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Re: Really minimal dataset semantics

From: Antoine Zimmermann <antoine.zimmermann@emse.fr>
Date: Fri, 21 Sep 2012 17:33:22 +0200
Message-ID: <505C88C2.9050101@emse.fr>
To: "Peter F. Patel-Schneider" <pfpschneider@gmail.com>
CC: public-rdf-wg <public-rdf-wg@w3.org>
Le 21/09/2012 17:25, Peter F. Patel-Schneider a écrit :
>
> On 09/20/2012 12:00 PM, Antoine Zimmermann wrote:
>> Le 20/09/2012 16:54, Peter F. Patel-Schneider a écrit :
>>>

[skip]

>>>
>>> In the semantics there is no notion of a relationship between a name and
>>> an actual graph.
>>
>> In the semantics to which I refer (viz., first version of the Minimal
>> dataset semantics) there is a function IGEXT that maps graph IRIs to RDF
>> graphs. Isn't this a notion of a relationship between a name and an
>> actual
>> graph?
> No, as it does not distinguish between equivalent graphs. Suppose you
> have two equivalent graphs, then you can use them interchangeably in
> your semantics.

If I have 2 equivalent graphs, I can use them interchangeably according 
to the *RDF semantics*. It's not my fault.


>> Or maybe, by "actual graph", you mean a graph that is actually
>> "written" in
>> a given dataset? Normally, the semantics defines the notion of
>> interpretation independently of a given formula, and an interpretation
>> makes
>> true all sorts of formulas.
>>
>> In what I propose, for an interpretation to make a named graph true, the
>> name has to be related (via IGEXT) to whatever graph makes the graph
>> inside
>> the pair true.
>>
> Yes, but this doesn't pick out the actual graph, just one of many
> possible graphs.

If you want the graph inside a <name,graph> pair, just read the dataset. 
There are APIs for this.

Dataset d = loadDatasetFromFile(new File("foo.trig"));
Graph g = d.getGraph("http://ex.com/g");

That's it.

>>
>>> If named graphs and RDF datasets are supposed to carry a relationship
>>> between a name and an actual graph, then shouldn't the semantics reflect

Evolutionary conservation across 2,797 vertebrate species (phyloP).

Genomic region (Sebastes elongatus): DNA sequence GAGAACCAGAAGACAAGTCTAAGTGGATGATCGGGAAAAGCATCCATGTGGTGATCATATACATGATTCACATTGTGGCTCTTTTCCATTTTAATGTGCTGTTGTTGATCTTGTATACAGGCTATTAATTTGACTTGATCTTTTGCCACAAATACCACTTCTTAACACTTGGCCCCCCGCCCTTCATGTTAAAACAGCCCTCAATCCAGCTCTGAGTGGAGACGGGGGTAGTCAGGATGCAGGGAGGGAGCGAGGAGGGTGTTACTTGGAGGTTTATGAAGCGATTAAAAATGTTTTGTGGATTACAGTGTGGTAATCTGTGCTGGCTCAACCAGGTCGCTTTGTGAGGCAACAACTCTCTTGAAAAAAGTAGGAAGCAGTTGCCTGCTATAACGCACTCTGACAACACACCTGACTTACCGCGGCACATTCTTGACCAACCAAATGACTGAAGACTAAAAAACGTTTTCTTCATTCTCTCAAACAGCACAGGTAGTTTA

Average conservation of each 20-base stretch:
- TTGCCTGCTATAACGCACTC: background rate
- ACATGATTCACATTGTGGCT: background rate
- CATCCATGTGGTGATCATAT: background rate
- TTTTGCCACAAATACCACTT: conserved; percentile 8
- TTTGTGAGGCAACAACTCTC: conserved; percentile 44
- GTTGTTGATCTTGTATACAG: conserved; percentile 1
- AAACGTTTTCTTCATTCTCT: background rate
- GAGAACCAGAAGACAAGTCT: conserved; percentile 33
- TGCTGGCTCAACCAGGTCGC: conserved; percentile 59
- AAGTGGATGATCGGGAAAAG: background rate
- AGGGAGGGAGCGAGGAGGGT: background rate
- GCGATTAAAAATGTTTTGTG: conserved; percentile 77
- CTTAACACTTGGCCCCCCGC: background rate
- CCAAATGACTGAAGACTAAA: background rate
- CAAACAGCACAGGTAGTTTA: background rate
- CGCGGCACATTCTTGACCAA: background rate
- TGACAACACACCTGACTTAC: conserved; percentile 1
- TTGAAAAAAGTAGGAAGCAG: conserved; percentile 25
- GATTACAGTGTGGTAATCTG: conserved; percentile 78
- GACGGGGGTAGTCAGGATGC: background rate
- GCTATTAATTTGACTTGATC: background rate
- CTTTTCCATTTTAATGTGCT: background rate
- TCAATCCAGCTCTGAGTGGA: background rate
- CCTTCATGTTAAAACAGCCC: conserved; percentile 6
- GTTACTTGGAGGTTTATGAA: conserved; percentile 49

>>> this?
>>
>> By IGEXT, it does, but a dataset interpretation is not defined in
>> function
>> of a given dataset, so there is no reason that the name be associated
>> with
>> the "actual graph" in a given dataset.
>
> Why not? Isn't a major use case for RDF graphs to record where graphs
> (actual graphs, not equivalence classes of graphs) come from?

And what's this has to do with semantics?
If I want to record someone's speach, I don't need to know the semantics 
of what he/she says.


>>>
>>> This is totally different from properties. No one should be arguing that
>>> RDF graphs are supposed to carry a relationship between a name and a set
>>> of pairs. Instead this is what the semantics does.
>>>
>>>
>>>
>>>> (Of course, you
>>>>> could always just ignore the semantics and directly use the graph from
>>>>> the dataset, but then what is the point of having the named graph
>>>>> there?)
>>>>
>>>> The data structure is also very important, just as in RDF graphs, the
>>>> data structure is already a nice way of organising the data, linking
>>>> data together, etc. Semantics does not have to come into play where it
>>>> has no role.
>>>>
>>>>
>>>> --AZ
>>>
>>>
>>> Huh? If the meaning of a named graph is tied up with relating names to
>>> graphs, then the semantics certainly has a role there.
>>
>> Sorry, maybe I misunderstood what you were saying, but then I don't
>> understand your point.
>>
>> What I'm saying is that, if you find a dataset somewhere in the wild,
>> or if
>> you have a dataset in memory, you can get the graph associated with a
>> graph
>> IRI by simply parsing the dataset representation. Semantics does not come
>> into play in that case.
>>
>>
>> --AZ
>
> Sure, you can look right in the dataset to find the graph, no semantics
> involved. However, if RDF datasets is supposed to be able to carry some
> meaning about graphs and their sources then shouldn't its semantics
> actually use graphs?

No, they are not supposed to carry information about the graph. That's 
only one use case, and we know there are people against this idea (e.g., 
the default as merge case). I want the common denominator that would not 
lead to erroneous entailments according to anybody's understanding of 
datasets.

For metadata about graphs, provenance, dates, whatever, define a 
vocabulary and make sure that all applications that support the 
vocabulary interpret it in the same way. It has been done before and it 
works.


AZ

>
> peter
>
>

-- 
Antoine Zimmermann
ISCOD / LSTI - Institut Henri Fayol
École Nationale Supérieure des Mines de Saint-Étienne
158 cours Fauriel
42023 Saint-Étienne Cedex 2
France
Tél:+33(0)4 77 42 66 03
Fax:+33(0)4 77 42 66 66
http://zimmer.aprilfoolsreview.com/
Received on Friday, 21 September 2012 15:33:54 GMT

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